Amidst the wails of despair across the U.S. about the country’s seemingly intractable unemployment plight, something seems to have gone unnoticed -- joblessness among college graduates is fairly low, and has been steadily declining for the past few years.

The recent jobs report from the Bureau of Labor Statistics (BLS) indicated the grim news that zero new jobs were created in August of this year, with the national unemployment rate frozen at 9.1 percent. More ominous news followed when the Bank of America, the largest bank in the nation by assets, said it will lay off at least 30,000 more employees.

U.S. president Barack Obama, facing an increasingly tough re-election battle next year, has responded to the crisis by proposing a $450-billion spending plan to create jobs (a plan many Republicans have already scoffed at).

Unemployment is indeed a subject on the minds of many.

However, if one examines the August BLS jobs report closely, one finds something interesting -- the unemployment rate for college graduates (that is, those holding at least a Bachelor’s degree) is only 4.3 percent. Moreover, this figure has slowly declined from 5.0 percent in August 2010.

Or, to put it another way, more than 95 percent of college graduates in the Unites States are working – in the aftermath of one of the worst recessions in living memory.

Indeed, the more education the civilian workforce has, the greater their chance of gaining employment.

The BLS report revealed that, as of August 2011, workers with some college experience or an associated degree are facing an 8.2 percent unemployment rate; high school graduates with no college are burdened by a 9.6 percent rate; while those without a high school degree have a 14.6 percent jobless rate.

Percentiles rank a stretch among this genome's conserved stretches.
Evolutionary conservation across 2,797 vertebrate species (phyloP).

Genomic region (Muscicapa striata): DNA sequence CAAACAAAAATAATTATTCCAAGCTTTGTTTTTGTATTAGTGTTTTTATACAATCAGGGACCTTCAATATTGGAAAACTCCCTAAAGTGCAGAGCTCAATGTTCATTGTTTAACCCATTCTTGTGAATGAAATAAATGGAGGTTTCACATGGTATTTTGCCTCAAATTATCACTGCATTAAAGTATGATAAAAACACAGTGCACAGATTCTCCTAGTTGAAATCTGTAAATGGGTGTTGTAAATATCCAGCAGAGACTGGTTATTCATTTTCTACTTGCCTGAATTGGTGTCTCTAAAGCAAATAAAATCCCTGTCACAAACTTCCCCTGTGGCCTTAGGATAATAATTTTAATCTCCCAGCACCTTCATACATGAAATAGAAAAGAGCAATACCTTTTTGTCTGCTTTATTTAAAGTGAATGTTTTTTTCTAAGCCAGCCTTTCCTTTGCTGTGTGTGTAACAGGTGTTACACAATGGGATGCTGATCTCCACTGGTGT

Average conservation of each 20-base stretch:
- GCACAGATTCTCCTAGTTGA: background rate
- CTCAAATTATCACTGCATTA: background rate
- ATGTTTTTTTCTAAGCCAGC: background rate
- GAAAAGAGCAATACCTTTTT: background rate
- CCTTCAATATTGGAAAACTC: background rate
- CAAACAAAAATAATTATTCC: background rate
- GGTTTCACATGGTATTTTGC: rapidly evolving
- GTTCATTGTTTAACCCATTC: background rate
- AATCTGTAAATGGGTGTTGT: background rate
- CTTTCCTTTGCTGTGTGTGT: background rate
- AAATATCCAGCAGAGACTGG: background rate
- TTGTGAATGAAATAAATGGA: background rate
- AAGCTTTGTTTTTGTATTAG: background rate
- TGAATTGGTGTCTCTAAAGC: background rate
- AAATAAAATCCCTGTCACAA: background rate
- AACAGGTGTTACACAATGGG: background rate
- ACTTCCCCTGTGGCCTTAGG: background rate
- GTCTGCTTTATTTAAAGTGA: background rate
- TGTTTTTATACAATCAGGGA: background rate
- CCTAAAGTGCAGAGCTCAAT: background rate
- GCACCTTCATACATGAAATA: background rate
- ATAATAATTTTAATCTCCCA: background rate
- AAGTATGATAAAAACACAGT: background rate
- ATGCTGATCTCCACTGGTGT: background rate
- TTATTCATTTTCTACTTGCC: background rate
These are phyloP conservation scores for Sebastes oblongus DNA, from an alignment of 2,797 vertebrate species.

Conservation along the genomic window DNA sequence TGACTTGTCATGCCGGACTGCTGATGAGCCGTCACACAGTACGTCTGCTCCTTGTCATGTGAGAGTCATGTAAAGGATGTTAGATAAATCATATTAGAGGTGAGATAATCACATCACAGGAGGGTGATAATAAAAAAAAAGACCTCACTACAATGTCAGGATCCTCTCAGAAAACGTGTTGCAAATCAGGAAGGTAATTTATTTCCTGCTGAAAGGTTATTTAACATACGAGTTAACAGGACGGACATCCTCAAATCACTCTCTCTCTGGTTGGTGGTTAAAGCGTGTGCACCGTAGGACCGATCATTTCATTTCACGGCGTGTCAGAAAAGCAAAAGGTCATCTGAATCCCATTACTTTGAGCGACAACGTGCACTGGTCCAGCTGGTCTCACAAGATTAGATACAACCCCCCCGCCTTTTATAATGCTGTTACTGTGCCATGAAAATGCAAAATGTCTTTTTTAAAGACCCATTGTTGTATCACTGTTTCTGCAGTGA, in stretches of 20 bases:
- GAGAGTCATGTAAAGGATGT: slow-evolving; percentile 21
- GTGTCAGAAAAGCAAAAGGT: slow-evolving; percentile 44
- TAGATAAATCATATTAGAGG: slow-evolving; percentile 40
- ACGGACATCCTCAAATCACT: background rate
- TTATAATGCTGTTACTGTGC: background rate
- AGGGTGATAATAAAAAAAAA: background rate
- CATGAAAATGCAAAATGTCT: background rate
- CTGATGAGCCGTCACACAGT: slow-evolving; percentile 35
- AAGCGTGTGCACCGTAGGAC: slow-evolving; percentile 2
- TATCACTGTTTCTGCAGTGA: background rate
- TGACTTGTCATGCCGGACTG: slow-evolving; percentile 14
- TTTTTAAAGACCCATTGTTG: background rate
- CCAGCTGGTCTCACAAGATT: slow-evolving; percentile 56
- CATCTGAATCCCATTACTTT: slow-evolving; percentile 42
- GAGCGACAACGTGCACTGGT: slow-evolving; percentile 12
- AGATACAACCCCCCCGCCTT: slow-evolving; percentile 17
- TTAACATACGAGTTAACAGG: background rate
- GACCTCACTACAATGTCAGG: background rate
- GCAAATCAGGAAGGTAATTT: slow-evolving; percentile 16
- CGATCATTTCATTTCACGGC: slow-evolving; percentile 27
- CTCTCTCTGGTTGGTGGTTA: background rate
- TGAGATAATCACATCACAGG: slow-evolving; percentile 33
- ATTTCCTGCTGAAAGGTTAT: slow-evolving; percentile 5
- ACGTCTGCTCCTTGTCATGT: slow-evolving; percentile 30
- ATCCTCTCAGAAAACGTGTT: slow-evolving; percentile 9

According to data from the Federal Reserve Bank of St. Louis, unemployment even for U.S. college graduates soared during the height of the recession – from just under 2 percent in 2007 to above 5 percent last summer.

Throughout the 1990s (the years of the internet/tech boom), joblessness among those with a university diploma ranged from between 3 percent and 1.5 percent.

John Slenker, a labor market analyst for the New York State Department of Labor, recently told the Buffalo News: The biggest [determinant] of whether you're going to be unemployed or not is education level. People with a bachelor's degree or highe -- their unemployment rate tends to be half of what the average is. People without a high school diploma -- [their rate] is double the average unemployment [rate].

Moreover, college graduates in the U.S. workforce, numbering almost 47-million, constitute the largest portion of the civilian workforce – perhaps reflecting how increasing common going to university has become.

In any case, these numbers seem to disprove the notion that college degrees are becoming useless (especially in light of rising tuition costs and skyrocketing student loan debt).

Indeed, while recessions do indeed hurt the employment outlook for college graduates, it does far more harm to construction and manufacturing workers without college degrees.

Granted, the cold, hard numbers do not specify what ‘kind’ of jobs these college graduates are getting – presumably, many have failed to find work in the vocations they trained and studied for and may have resigned themselves to accepting jobs at a less-than-desired salary.

Still, they are working, earning income and paying bills.

Sean M. Snaith, a professor of economics at University of Central Florida, told International Business Times: “Higher levels of educational attainment are associated with lower rates of unemployment and higher earnings over ones working lives. This is true regardless of where we are in the business cycle.”

Snaith also commented: “While the barista making your cappuccino may have a college degree and is working there as a result of the current state of the labor market, data tells us he [or she] is unlikely to stay underemployed over time.”